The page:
This is a rush transcript from "Your World," October 19, 2017. This copy may not be in its final form and may be updated.
NEIL CAVUTO, "YOUR WOLRD" HOST: All right, the president is very keen on making sure that these tax cuts get done. That, of course, means on the Senate side getting a budget done first. This could explain the turnaround in the Dow, which was down triple digits today, finished up in record territory today, on optimism that such a deal can get done.
And, of course, this is the man who is leading the effort in the House of Representatives. I'm talking about the House majority whip, Steve Scalise. Congressman, so glad to have you. Thanks for taking the time.
REP. STEVE SCALISE, R-LA, HOUSE MAJORITY WHIP: Neil, great to be back with you.
CAVUTO: First off, on a personal note, how are you feeling?
SCALISE: Feeling really good. Still have a lot of rehabilitation to go, but, boy, I'm lucky to be alive. And it's just really good to be back at work and back in my district getting around and seeing friends that I haven't seen in a long time.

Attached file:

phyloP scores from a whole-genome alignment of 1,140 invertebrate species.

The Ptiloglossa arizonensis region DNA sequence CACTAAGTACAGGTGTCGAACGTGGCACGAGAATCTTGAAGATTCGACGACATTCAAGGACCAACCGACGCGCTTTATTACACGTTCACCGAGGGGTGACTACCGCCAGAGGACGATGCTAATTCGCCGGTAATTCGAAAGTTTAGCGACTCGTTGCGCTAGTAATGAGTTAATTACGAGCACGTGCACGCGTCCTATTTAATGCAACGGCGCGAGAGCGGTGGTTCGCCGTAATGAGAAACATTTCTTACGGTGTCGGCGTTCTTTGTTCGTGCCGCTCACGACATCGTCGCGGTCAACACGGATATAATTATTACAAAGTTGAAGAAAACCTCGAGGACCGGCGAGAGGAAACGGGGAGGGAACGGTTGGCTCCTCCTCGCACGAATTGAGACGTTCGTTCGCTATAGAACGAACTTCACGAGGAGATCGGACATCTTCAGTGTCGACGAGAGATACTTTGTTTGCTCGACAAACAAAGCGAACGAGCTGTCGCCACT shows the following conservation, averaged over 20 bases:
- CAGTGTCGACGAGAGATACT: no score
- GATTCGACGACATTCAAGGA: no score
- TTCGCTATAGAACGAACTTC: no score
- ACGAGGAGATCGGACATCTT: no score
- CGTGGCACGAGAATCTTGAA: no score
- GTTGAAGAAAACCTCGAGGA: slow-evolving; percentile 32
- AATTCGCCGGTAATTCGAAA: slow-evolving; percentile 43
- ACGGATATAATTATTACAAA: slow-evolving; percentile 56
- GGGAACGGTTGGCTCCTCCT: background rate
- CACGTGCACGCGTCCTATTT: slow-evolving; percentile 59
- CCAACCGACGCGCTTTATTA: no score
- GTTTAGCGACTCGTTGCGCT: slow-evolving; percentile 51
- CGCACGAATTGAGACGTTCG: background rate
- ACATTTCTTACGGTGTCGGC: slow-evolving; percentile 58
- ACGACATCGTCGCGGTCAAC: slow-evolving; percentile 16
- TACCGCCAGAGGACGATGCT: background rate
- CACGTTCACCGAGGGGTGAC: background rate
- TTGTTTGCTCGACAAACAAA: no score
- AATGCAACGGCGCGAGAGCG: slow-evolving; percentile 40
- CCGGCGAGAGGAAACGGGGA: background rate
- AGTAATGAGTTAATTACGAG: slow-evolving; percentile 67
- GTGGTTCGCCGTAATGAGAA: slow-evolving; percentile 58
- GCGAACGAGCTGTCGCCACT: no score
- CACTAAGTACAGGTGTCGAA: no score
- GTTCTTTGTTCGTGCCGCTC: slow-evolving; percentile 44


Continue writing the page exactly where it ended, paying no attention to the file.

CAVUTO: Yes, people have been looking at your pace of activity, and they're saying, geez, in case Democrats were thinking he would be slowing down, just the opposite. But, again, as you know, sir, some are saying time is a wasting on this. Doable by the end of the year, tax cuts?
SCALISE: It is doable.
And, look, this is the time to get things done. And this is the biggest thing we can get done, and that is to lower taxes for everybody, to make our country competitive again, to rebuild the middle class, Neil.
You look at what has happened over the last 10 years, and we have seen the middle class evaporate. We have seen jobs move overseas. We can reverse that quickly through tax reform. And that's what our bill will do.